You are right, any discussion about the June 4th event is strictly verboten in China, which has been the case for almost two decades. But why should China care about how the Germans in particular see June 4th? I think China pretty much knows how the rest of the world, especially the western world which includes Germany, sees it. The “tank man” was lionized as the symbol against the “evil” totalitarian government of the CCP who was set out to crush the “peaceful revolution” led by democracy-crazed students. I don’t know anything about the narrative of the June 4th event in Germany, which allegedly “confirms China’s self-perceived centrality” (what exactly did they say anyway?), but I do understand why the Chinese government could care less about the coming down of the Berlin war and the collapse of communism in Europe. Not that they don’t care at all, they are naturally a little afraid, after all they fear what happened in Europe will happen in China. Personally I think they have nothing to fear really: China is not Europe and the Chinese don’t value democracy as much as the Europeans do. The CCP should have a little more faith on the Chinese instead of being constantly paranoid.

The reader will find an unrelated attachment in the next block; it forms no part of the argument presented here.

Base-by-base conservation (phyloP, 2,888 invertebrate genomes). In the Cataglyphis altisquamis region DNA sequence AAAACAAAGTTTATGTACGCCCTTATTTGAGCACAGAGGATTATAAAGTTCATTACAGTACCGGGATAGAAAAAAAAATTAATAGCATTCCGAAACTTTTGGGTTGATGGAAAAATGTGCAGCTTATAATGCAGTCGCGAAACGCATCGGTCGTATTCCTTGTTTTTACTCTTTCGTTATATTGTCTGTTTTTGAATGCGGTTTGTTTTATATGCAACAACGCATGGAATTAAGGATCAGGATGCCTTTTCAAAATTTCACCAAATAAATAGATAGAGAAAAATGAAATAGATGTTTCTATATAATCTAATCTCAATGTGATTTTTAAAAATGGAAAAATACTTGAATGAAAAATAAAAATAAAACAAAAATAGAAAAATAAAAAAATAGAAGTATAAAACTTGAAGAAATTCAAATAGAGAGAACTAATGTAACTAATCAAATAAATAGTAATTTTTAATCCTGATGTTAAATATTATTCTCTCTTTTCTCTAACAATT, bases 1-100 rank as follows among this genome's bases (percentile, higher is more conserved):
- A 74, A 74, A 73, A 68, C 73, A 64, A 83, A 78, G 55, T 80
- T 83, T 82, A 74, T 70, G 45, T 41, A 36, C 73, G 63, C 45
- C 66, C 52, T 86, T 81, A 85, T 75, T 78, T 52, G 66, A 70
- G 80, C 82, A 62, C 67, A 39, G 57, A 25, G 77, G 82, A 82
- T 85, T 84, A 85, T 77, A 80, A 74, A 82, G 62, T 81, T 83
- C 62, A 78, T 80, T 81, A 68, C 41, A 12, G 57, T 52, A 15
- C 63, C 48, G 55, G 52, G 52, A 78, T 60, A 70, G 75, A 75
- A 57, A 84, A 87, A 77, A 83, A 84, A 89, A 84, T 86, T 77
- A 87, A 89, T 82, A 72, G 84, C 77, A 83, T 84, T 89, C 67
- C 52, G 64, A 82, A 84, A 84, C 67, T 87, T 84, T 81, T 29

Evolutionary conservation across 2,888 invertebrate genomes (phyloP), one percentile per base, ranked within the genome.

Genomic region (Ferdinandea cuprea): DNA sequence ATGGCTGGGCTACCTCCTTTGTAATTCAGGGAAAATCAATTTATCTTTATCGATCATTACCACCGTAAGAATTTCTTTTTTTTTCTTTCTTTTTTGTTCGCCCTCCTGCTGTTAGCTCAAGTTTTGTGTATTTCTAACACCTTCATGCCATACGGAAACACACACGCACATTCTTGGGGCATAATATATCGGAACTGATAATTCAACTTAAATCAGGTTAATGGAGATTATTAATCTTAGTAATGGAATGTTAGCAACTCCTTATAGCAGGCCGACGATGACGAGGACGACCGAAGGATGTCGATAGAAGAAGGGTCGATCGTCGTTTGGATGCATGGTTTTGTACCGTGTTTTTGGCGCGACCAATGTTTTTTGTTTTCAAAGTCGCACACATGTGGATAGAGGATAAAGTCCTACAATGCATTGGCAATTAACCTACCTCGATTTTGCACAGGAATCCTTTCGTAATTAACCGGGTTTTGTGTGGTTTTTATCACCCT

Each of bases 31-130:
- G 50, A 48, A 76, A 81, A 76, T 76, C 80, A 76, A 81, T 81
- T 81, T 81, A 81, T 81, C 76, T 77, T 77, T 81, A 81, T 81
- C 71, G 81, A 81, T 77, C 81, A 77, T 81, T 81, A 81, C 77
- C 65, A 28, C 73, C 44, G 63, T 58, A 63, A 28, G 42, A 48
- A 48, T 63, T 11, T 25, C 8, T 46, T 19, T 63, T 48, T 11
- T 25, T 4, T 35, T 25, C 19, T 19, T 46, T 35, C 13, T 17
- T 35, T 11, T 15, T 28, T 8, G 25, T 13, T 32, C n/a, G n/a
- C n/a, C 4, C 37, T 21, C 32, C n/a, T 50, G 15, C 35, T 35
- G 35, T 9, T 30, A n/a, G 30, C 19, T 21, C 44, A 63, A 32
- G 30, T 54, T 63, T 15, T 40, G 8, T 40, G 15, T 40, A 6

1. I forgot about tank man! There was a horribly uncomfortable moment in an interview Mike Wallace did with Jiang Zemin when Wallace kept asking Jiang “but how does this image make you _feel_?” in a kind of creepy, 60 Minutes, kind of way. Which is not to say that Tank Man didn’t have cajones for doing something rash and in fact brave in a moment of supreme stress. Sometimes I wonder why I didn’t lay down in front of GW Bush’s motorcade in Cincinnati in October 2002 before his “smoking gun in the form of a mushroom cloud” speech to a worshipful throng. Something tells me I would have been depicted as a nut case, or not even afforded the courtesy of a “depiction.” Where is American Tank Man when you need him in Ohio? Waiting in line for his provisional ballot to be examined, that’s where!

      On the centrality thing, my point is that the events of May and June 1989 in China were highly galvanizing for the German student and democracy movement. Thus it could be argued that China is inherently influential in Europe even with its democracy/reform movements! But the CCP doesn’t want the wangmin or anyone to take pride in democracy as a Chinese export! Unfortunate.

  3. The great cause of unification of the motherland (Taiwan) is one thing. German unification is another. 😉

  4.  六四20周年之际,大陆人中,有的仍然恐惧,选择沉默;